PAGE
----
More nightlife

You can also find advice on Bath nightlife here: Nightlife in Bath: a cultural guide.

Where to stay

You can see my full list of recommendations here – Bath Hotels – Award winning expert hotel reviews, from cheap to luxury hotels in Bath.


There’s no place like home...but I had to go all around the world to appreciate that my birthplace Bath, a beautiful Georgian town stuffed full of history, was worth writing home about.

I’m a freelance travel journalist, specialising in cruising, so I spend a lot of time at sea eating ginger biscuits to stave off seasickness and praying for good weather. On dry land I live in Bath and write travel features for UK newspapers such as the Mail on Sunday and Independent on Sunday, and have written for magazines including Wanderlust, Sunday Times Travel, Cruise International and BBC Countryfile.

I was born and bred in Bath and grew up picnicking in the pretty parks as a child and sneaking into local pubs to taste Somerset scrumpy as a teenager. I moved back in 2005, after a few years travelling, and now enjoy altogether more grown-up pursuits; dining out in Bath’s eclectic restaurants, crying with laughter at local comedy clubs, drumming my fingers at one of the many music festivals or being inspired by the literary greats that loved the city. I couldn’t bear to live anywhere that wasn’t Jane-Austen approved, constructed out of golden Bath stone and didn’t have its own bubbling hot springs or Roman ruins.


My Bath

Where I go for a coffee: When I want a little taste of continental living I head to Same Same But Different. Tasty tapas bar by night, Same Same is also perfect for enjoying a quick coffee in the morning – either outside on narrow Bartlett Street or inside the snug dining room.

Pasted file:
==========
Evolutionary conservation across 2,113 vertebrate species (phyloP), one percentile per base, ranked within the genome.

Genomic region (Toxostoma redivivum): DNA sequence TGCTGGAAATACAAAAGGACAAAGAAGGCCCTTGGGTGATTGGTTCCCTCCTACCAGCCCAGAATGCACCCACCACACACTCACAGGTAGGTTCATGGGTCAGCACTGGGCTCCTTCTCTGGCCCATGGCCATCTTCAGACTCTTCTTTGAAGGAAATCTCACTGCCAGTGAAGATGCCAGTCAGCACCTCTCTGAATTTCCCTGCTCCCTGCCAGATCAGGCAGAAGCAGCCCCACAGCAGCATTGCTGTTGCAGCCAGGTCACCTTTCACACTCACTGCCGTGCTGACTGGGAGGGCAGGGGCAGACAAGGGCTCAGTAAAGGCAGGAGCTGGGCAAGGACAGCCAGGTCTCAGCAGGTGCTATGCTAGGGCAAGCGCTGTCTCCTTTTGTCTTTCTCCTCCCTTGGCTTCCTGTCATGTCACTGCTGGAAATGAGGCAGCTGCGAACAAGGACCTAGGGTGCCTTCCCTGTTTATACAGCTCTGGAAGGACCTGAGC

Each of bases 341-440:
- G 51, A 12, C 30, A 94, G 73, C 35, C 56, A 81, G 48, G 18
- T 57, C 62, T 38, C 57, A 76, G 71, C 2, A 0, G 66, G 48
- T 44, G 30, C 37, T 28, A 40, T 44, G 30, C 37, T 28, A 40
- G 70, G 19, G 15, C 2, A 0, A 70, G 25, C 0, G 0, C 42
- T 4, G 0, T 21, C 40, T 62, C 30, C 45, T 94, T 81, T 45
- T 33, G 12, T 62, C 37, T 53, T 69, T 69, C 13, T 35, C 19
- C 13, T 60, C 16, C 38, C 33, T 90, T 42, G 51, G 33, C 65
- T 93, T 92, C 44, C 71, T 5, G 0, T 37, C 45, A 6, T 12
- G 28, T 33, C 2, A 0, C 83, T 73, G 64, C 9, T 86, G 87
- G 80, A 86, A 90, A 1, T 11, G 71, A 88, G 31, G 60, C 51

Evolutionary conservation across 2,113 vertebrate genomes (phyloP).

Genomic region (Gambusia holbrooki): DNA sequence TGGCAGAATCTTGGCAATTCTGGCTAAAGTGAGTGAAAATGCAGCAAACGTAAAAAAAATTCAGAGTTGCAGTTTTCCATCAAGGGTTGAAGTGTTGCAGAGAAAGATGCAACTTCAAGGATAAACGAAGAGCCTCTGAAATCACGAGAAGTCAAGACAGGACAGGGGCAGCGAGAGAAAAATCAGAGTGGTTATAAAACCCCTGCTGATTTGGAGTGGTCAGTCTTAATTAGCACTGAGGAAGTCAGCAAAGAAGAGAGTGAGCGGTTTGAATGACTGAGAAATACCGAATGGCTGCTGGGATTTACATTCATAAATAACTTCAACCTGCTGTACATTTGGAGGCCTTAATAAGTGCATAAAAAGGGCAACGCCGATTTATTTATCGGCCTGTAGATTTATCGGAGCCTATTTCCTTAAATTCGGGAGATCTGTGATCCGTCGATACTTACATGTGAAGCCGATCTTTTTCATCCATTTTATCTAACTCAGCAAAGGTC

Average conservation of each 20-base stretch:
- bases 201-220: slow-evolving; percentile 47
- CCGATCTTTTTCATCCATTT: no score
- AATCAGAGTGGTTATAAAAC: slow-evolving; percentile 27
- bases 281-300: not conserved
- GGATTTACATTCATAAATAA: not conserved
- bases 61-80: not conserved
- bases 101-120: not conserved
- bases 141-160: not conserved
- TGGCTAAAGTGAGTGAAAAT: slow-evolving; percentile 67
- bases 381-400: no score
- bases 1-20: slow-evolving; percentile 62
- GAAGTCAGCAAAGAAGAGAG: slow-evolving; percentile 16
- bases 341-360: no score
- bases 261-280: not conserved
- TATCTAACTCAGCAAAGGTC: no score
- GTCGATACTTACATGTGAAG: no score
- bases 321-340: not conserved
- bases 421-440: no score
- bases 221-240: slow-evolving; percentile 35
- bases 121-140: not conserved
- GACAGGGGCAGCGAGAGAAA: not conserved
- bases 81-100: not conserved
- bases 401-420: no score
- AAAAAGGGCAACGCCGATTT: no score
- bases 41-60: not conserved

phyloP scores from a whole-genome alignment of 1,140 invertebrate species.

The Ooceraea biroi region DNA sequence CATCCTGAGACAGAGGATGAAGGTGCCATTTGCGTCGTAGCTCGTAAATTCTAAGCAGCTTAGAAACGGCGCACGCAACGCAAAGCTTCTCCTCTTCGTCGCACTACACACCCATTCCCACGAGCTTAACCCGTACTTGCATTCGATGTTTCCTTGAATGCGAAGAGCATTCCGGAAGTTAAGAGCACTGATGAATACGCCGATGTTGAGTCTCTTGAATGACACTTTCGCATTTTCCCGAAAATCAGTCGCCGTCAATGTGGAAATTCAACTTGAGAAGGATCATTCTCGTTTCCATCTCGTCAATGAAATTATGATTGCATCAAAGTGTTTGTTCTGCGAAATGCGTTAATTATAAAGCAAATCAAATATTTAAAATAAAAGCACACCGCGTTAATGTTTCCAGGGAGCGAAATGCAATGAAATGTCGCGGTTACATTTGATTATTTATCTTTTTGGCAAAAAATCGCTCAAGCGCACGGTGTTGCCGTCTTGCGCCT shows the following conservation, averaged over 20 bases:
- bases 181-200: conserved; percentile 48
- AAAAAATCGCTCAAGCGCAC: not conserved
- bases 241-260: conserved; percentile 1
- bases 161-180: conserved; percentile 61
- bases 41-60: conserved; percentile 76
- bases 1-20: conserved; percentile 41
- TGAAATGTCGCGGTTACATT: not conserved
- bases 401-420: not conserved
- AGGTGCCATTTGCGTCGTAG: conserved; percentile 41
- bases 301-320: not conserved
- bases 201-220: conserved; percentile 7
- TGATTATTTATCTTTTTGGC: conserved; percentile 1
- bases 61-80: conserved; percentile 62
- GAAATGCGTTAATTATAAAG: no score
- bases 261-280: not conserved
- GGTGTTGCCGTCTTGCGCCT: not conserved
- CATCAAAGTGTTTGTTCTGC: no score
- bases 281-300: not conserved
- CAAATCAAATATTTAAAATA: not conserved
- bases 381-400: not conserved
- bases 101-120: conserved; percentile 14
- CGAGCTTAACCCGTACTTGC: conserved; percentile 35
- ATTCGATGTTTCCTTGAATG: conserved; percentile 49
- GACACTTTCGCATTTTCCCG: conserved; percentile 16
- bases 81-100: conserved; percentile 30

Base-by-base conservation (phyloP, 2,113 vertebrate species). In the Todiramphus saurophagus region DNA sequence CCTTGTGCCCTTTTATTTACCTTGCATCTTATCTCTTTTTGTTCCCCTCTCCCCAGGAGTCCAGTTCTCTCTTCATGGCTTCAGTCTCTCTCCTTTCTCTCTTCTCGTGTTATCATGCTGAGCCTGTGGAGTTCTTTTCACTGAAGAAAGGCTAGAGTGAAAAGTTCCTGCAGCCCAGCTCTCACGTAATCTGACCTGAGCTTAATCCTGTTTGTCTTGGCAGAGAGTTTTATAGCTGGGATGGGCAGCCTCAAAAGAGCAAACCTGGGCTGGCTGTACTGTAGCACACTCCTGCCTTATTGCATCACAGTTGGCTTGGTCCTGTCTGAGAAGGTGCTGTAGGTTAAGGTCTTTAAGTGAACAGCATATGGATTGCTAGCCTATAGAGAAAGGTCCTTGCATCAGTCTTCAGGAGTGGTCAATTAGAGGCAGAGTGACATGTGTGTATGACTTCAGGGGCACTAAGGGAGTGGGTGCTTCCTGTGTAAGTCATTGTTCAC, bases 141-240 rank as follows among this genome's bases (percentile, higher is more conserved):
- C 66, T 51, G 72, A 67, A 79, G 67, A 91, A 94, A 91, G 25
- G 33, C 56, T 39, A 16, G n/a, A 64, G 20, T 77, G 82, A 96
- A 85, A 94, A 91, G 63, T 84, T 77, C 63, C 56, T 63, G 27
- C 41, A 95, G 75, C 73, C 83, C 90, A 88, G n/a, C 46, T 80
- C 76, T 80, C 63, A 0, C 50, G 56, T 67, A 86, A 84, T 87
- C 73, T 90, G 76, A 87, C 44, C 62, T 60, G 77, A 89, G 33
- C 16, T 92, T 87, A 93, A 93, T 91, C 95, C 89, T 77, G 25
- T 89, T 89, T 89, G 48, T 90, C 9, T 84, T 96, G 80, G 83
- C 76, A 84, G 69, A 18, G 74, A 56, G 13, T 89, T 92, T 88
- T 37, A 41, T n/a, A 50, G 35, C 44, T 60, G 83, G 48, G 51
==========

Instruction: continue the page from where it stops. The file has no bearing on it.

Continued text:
My favourite stroll: Most streets in Bath are a pleasure to stroll down, but for the bigger picture I head to Bath Racecourse at Lansdown. Prospect Stile is part of the epic Cotswold Way trail and is the perfect place to get great views of Bath’s superb architecture and even Bristol and the Westbury White Horse on a clear day.

Bath books: Bath’s social scene was so famous in Jane Austen’s era that she was inspired to write about the city that she called home in Persuasion and Northanger Abbey. Movie directors love Bath’s period buildings and the city was a backdrop for both film versions of Persuasion as well as Vanity Fair and The Duchess.

City soundtrack: Neighbouring Bristol, just down the M4, was the birthplace of trip-hop with Portishead, Massive Attack and Tricky leading the way. Bath is home to Goldfrapp; listen to their second album Black Cherry (recorded in Bath) for a taste of the city – a little bit retro, but with a modern twist.

The most breathtaking view: Rather than cramming into Thermae Bath Spa in the day, when all the coach parties are in, go at night instead and enjoy a quieter view of the illuminated abbey and city from the outdoor rooftop pool. Winter evenings are the most magical when your breath mixes with the steam and you can feel the natural heat of the spring waters.

The best place for peace and quiet: On a weekday outside of lunchtimes Victoria Park (or Vicky Park) is surprisingly tranquil and you can bag a picnic spot with the Royal Crescent as a backdrop. Or head to quieter Henrietta Park to check out the calming water feature and take a deep breath of the beautifully perfumed flowers in the garden for the blind.

Shopaholics beware: Although the big guys are trying to muscle in with the new SouthGate development, Bath remains a haven for boutiques – from classy clothes on Milson Street, to art galleries on George Street and the creative quarter of Walcot Street with its vintage clothing and kooky homeware shops.

Don’t leave without: Getting into hot water – whether it’s relaxing at the modern Thermae Bath Spa, dipping your toe into the city’s history at the Roman Baths or braving a glass of warm spring water at the Pump Rooms.